Recently, I shared a blog, “My Struggle with the Word “Disabled” and asked for others to share their perspectives. I am floored by the response. It is my goal, with permission, to elevate and celebrate the stories that have been shared with me. In this second installment in this series, Hillary Goldthwait-Fowles shares her thoughts on disability. Hillary is an Assistive Technology Specialist with 20 years of experience, an Adjunct Faculty Member at the University of New England, and the brilliant author of One Size Does Not Fit All: Equity, Access, PD, and UDL.

Perhaps we do not want to eliminate disability with instructional design, but eliminate environments that create additional barriers to those with disabilities. When Meyer, Rose, and Novak  suggest that the curriculum is disabled, not the individual, they argue for a mindset shift – looking at the environment/curriculum as the problem, not the individual with the disability. That’s been at the crux of school for as long as I can remember. We always assume something is “wrong” with the learner, and not in the curriculum or in our learning environments.

When Luis Perez says in his tweet “I am disabled,” I hear him ask us to see him for who he is: an individual with a disability who, like everyone else, has remarkable abilities, gifts, talents, and expertise. His disability is the fabric of who he is.  Disabled is not a bad word. Nor is Autism. Nor is ADHD. Nor is Dyslexia. Nor is Anxiety. These conditions, for many individuals, are a fabric of who they are. We’ve been conditioned to believe that disability or disabled is a bad word.

I had a student I was assessing for SAT accommodations. Of course in the report, we are required to use identifiers (i.e, learner with ADHD, Dyslexia, etc). Instead of just selecting a checkbox and including it in the report, I asked,  “How do you identify yourself”?  She looked at me quizzically and replied, “No one has ever asked me that before.”

This individual then described her challenges in accessing the curriculum/content in one particular way (the way we’ve been conditioned: pen to paper, physical books, etc). This was highly empowering for this individual as it gave her a platform to self-define and voice her challenges. This was an individual who identifies as a person with a disability, one that is not limited, but requires specific supports to have agency, independence, and ownership of her learning.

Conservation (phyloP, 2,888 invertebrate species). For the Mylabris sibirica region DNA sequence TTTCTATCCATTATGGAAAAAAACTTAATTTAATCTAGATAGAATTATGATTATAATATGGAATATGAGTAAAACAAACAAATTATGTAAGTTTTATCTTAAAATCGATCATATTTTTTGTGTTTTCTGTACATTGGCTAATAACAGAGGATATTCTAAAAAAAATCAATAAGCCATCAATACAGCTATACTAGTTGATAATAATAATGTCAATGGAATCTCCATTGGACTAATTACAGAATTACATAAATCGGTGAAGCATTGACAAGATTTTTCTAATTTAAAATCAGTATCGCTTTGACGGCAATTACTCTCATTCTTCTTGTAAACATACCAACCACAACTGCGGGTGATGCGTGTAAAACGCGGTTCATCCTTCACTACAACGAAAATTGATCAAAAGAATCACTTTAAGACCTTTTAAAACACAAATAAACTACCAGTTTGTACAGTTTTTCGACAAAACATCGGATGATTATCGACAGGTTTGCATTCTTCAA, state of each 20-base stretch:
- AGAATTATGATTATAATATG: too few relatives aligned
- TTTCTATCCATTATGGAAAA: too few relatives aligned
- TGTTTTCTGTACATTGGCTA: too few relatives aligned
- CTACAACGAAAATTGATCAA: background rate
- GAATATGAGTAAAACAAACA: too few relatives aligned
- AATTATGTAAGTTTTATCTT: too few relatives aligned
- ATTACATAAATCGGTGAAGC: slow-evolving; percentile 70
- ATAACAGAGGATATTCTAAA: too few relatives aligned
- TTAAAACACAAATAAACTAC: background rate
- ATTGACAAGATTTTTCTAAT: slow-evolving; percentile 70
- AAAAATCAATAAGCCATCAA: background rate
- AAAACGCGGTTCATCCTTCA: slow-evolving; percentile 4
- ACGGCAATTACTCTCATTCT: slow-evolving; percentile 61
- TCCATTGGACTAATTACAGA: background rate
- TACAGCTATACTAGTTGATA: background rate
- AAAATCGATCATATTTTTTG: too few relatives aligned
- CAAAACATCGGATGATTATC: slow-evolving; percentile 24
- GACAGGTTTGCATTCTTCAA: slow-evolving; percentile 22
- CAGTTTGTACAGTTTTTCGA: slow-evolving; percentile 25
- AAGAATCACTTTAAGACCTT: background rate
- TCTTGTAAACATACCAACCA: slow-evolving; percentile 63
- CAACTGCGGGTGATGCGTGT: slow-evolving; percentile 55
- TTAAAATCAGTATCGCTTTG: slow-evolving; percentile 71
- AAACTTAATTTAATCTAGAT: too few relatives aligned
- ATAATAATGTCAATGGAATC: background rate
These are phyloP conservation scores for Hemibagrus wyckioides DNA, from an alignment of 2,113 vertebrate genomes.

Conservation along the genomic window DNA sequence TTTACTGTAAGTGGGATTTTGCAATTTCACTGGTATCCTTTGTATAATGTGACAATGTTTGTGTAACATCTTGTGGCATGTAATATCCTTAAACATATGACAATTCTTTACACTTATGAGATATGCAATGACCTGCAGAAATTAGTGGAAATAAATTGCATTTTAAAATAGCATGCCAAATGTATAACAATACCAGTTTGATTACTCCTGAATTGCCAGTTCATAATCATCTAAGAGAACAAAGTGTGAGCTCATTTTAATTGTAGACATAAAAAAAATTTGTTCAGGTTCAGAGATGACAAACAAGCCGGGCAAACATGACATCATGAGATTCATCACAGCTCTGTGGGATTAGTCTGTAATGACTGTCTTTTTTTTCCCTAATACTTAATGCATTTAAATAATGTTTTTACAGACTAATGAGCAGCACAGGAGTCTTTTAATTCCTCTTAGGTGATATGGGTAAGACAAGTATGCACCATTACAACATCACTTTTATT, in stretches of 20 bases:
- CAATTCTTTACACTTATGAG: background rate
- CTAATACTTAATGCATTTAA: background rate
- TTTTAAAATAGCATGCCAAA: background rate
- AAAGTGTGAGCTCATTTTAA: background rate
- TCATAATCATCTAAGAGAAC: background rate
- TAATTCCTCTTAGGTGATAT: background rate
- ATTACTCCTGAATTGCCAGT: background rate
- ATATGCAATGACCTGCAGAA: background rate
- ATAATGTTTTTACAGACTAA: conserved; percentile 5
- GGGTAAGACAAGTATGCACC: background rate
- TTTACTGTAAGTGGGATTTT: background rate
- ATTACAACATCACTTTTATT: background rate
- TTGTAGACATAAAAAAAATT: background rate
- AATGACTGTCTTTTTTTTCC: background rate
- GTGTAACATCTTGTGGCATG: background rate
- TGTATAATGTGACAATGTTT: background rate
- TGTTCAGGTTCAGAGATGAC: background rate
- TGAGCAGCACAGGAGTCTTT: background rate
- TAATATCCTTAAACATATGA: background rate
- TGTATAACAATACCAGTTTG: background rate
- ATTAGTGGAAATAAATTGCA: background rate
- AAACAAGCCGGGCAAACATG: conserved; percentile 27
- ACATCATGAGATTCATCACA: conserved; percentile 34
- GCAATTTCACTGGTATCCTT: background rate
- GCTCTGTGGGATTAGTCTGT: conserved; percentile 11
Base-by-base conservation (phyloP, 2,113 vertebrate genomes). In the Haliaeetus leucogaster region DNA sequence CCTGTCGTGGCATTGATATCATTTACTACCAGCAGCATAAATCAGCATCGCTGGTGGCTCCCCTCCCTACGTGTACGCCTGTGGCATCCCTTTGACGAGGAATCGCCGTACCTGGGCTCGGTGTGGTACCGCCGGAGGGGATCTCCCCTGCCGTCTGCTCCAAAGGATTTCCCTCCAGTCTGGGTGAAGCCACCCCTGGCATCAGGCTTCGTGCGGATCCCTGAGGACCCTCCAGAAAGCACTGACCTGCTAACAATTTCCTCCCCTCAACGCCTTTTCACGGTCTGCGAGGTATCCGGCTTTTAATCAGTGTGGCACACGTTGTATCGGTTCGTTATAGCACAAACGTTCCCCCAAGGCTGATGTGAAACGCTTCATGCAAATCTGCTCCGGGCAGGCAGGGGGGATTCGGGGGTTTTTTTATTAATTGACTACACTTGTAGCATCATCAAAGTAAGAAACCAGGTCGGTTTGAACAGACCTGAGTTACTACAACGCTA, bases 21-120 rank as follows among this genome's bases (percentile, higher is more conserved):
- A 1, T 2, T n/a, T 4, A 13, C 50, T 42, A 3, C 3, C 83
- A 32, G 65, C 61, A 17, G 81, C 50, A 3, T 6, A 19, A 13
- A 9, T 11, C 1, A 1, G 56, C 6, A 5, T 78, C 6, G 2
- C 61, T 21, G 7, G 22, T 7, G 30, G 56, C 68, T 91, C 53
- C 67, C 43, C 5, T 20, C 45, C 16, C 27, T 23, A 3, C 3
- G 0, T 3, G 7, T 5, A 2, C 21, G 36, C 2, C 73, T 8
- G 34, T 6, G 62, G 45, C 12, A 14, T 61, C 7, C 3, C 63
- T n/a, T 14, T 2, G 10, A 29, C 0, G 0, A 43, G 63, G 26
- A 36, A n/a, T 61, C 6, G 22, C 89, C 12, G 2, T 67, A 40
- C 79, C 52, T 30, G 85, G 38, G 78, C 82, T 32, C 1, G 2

Disability is defined as an impairment caused by the condition. However, given what we know about neuroscience and UDL, this impairment is based on comparison to the AVERAGE person which we know to not be completely true (the myth of average). However, according to the Americans with Disabilities Act (ADA), “In the context of the ADA, “disability” is a legal term rather than a medical one. Because it has a legal definition, the ADA’s definition of disability is different from how disability is defined under some other laws, such as for Social Security Disability related benefits.”

The ADA defines a person with a disability as a person who has a physical or mental impairment that substantially limits one or more major life activity. Those limitations can be exacerbated by the environment (i.e, lack of curb cuts or elevators) by society, and, as we know, in our education system (i.e, lack of options, choices and scaffolds like requiring a student with limited hand mobility to use a pencil). That’s the ruse. No one performs the same way as everyone else.

It’s just that for people like you and I (the mythical average), the environment is optimized for our experience. We are working within a legal model, a medical model, a social model, and a humanitarian model. Is there a blend of these models? Is one supposedly “better” than the other? I don’t have the answers. Just a desire to honor and celebrate the variability of learners and support my friends in the disability/disabled community in their desire for being seen, heard, valued, appreciated, and accepted for who they are, not for what various constructs define them to be.

The call for educators is to design a learning environment and content that proactively plans for learner variability, accounts for disability, and honors individual autonomy and agency.  As we continue to move through this paradigm shift from “power” to “empowered”, these conversations must continue.

Contact Hillary directly at <>

Shifting From Power to Empowerment